6. Before me also Mr. Patnaik did not challenge the conviction of the accused based on the finding that the gold had belonged to him. The matter in dispute now is directly connected with the finding of guilt and, therefore, the question requires examination. As I have already indicated the prosecution relied upon the evidence of 8 witnesses in support of the charge that the accused was found in possession of unauthorised gold. P. W. 1 was a co-passenger in the train with the accused. His evidence in regard to the occupation of different seats in the compartment, what transpired before the actual seizure end the manner of detection seems to be somewhat different from the evidence given by the other witnesses. P. W. 1 has cataegorically stated that he had not seen as to who had kept the bag in question. There was another merchant present in the compartment, who was, however, not questioned by the excise staff and his belongings were not searched. P. W. 1 in cross-examination has not been able to deny that the bag in question from which gold was recovered did not belong to the other merchant who was a co-passenger. He, however, stated that the gold and the currency notes were in the same bag. P. W. 5 got into the Madras-Howrah Express from Berhampur and was going upto Bhubaneswar. His evidence in regard to the entire incident does not fit in with the deposition of P. W. 1. He has stated that his belongings were first searched. P. W. 8 is another co-passenger. According to this witness, the accused answered the query of the excise people by saying that he possessed no gold and offered his belongings to be searched. According to P. W. 8 the luggages of all the passengers were searched while P. W. 1 categorically denied that. In making the search, the usual formalities do not seem to have been observed at all. P. Ws. 1, 5 and 8 do not depose about the formalities having been complied with. On the other hand, D. W. 1 has categorically stated supporting the contention of the defence that the bag of the accused had only currency notes and no gold P. W. 2 is the gold tester. All the remaining witnesses are departmental officers. P. W. 3 is the investigating officer who was at the material point of time the Range Officer of the Central Excise Department posted as Berhampur.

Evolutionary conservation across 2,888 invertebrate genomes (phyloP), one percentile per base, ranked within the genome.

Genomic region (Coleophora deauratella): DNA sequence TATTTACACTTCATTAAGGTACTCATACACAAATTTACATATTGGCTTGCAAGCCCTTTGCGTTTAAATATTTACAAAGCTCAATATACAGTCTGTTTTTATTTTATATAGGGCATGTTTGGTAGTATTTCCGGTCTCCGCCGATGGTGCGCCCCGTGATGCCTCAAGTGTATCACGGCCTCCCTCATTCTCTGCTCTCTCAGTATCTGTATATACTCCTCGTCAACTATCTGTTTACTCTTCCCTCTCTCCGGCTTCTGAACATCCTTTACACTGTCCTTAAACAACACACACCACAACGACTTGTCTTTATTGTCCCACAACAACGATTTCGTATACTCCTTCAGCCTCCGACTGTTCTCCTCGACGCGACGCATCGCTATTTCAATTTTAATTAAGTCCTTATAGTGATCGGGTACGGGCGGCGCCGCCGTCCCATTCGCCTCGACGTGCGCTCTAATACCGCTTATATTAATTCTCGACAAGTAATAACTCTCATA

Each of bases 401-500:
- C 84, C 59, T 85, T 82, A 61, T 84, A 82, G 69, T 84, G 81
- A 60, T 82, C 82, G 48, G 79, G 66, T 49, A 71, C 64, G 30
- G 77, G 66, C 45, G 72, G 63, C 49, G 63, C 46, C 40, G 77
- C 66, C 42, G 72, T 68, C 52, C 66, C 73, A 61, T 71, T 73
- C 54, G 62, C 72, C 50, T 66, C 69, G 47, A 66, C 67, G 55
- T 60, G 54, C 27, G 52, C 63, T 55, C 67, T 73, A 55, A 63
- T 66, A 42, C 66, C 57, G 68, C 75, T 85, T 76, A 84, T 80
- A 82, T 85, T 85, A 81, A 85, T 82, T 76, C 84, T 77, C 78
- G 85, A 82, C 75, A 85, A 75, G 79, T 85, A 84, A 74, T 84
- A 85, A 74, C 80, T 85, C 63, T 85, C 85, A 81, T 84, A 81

The prosecution also relied upon a statement given by the accused before the Superintendent of Central Excise on the same day. This document has not been formally marked as an exhibit though 'Ext. 8' has been written upon it. It does not bear the signature of the Court. The accused denied to have made the statement in question in his examination under Section 342 of the Code of Criminal Procedure. P. W. 7 is the Superintendent of Excise, who is said to have recorded the statement. The statement as made certainly implicates the accused, but it is difficult to accept the evidence of the prosecution witnesses that actual facts were stated in the statement. The accused had a bedding also. It is indeed not explained as to why the accused was carrying the gold in question (admittedly of substantial value) in a bag and had allowed it to hang in the compartment when the alleged contraband gold could have been safely put inside the bedding. Learned Government Advocate's explanation that it was a trick of the clandestine dealer (the accused) does not appeal to me.